South American Cichlids • 29 gallon - German Blue Ram

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29 gallon - German Blue Ram

Postby Flipacoin » Mon Jun 27, 2011 9:58 pm

I am starting up a 29 gallon tank and I have had my heart set on Blue rams for some time now. I assume the tank will be a little too small for two pairs of the rams in which case I was wondering if a male and two females will be a problem for which ever girl does not get paired or if the 3 would live happily.
I understand that I will want to let the tank cycle before introducing the rams. However, I am not sure what I should put in the with the rams. I would like to have some corys but I don't know what number would be good.
What else could live happily in this tank?
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Postby Aulonocara_Freak » Fri Jul 08, 2011 1:27 pm

Have you made anything of this project yet?
10 gallon:
IN PROGRESS

20 gallon long:
Emersed Planted Tank

2.5 gallon:
20~ Danio Fry

65 gallon:
RIP
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Postby lil_gold_ram » Fri Jul 08, 2011 2:07 pm

6 medium sized cories would be fine in your tank, you could also do a school of tetras or rasboras.
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Postby Bruce Haynes » Sat Jul 09, 2011 8:33 am

Just bear in mind that the rams need high temps--around 86-88 and most cory cats will not do well with this high temp. Do some research and find out what lives in the same biotype as rams in the wild and then stock accordingly. A 29 is a small tank--esp if it is a tall as opposed to a long one. IMO/E 1 pair is all you will be able to accomodate in that small of a space. A couple dithers and a cat/cory that doesn't mind the high temps and you should be good to go. Best of luck to you.
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Postby DeadFishFloating » Sat Jul 09, 2011 9:40 am

Cichlid-Forum does have species profiles for many cichlids, including Blue rams. https://www.cichlid-forum.com/profiles/s ... php?id=421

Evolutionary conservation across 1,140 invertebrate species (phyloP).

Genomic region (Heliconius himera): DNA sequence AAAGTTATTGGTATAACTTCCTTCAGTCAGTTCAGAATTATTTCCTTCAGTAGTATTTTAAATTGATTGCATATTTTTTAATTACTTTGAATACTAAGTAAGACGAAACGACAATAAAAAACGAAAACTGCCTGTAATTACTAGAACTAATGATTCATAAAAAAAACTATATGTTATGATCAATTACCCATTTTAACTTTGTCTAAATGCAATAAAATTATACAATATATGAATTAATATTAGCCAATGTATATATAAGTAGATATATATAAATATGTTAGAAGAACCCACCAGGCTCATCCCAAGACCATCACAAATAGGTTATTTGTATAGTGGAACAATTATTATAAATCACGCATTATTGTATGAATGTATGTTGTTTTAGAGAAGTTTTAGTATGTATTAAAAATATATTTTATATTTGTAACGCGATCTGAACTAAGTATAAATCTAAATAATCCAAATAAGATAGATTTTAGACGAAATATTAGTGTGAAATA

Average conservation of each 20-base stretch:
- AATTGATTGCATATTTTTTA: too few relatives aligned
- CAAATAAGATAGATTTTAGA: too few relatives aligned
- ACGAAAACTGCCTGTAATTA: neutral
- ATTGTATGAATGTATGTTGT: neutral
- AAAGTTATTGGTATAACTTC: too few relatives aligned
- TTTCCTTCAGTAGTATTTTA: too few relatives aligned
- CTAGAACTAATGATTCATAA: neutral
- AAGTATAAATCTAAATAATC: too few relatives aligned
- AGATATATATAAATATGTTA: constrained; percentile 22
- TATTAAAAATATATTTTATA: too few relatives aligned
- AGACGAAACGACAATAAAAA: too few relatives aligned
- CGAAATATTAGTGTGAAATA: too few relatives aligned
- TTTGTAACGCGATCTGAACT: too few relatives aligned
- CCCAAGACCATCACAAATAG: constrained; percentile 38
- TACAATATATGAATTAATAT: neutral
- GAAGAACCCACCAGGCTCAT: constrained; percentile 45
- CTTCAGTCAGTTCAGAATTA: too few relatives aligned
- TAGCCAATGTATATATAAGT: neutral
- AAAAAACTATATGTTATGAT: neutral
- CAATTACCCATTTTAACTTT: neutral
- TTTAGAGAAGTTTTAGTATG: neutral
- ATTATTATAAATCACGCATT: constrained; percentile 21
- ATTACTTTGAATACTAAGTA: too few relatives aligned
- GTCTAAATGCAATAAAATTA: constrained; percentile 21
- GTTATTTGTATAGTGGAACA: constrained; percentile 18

Traditionally Blue rams are harder to keep because of thier requirements. If you can find locally bred Blue rams, that's a good start. If your local water doesn't suite thier specific needs, you are going to have to look into how you can meet thier requirements.

Typically, Blue rams are not a good beginner dwarf SA cichlid.
Dwarf Cichlids. Big personalities in small packages.
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recurring angel fish lesions

Postby fozzy » Sun Jul 10, 2011 3:00 pm

All,

I have a 75 gallon aquarium. It's got five small parrots (I know, everyone hates parrots) and some rainbow fish. They range from 3 inches to 4 and a half, and don't seem to grow after years. I've always kept 1-2 medium-big angels in this tank (obviously not a biotope but my wife loves those parrots and rainbows).

I always raise the angels from quarter or dime size in my 25gallon tank (chock full of vals and crypts and driftwood). When their bodies get about 2 inches in diameter, I move them over to the 75 gallon with the parrots where they do great for several months, and seem to grow swiftly.

Last year I lost a beautiful big black velvet angel out of nowhere. There was a strange barely perceptible lesion to the upper left of his right eye for a few weeks. He still acted bold and active, and then a few weeks into having the lesion- "poof!" he died. A few months later I went through the same cylce with a beautiful big silver angel. The lesion developed in the exact same spot. Now I've got a nice big gold angel in there, and again a lesion has appeared to the upper left of his right eye. He acts just as healthy as ever except for that lesion. I just know he's going to die like the last two.

What the heck? And why does the lesion develop after about three-five months in the exact same spot even though the angels have all been from different fish shops?

What the HECK?
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Postby lil_gold_ram » Sun Jul 10, 2011 5:18 pm

^ that's a good question, you should make your own thread to get more reponses.
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Postby lil_gold_ram » Sun Jul 10, 2011 5:21 pm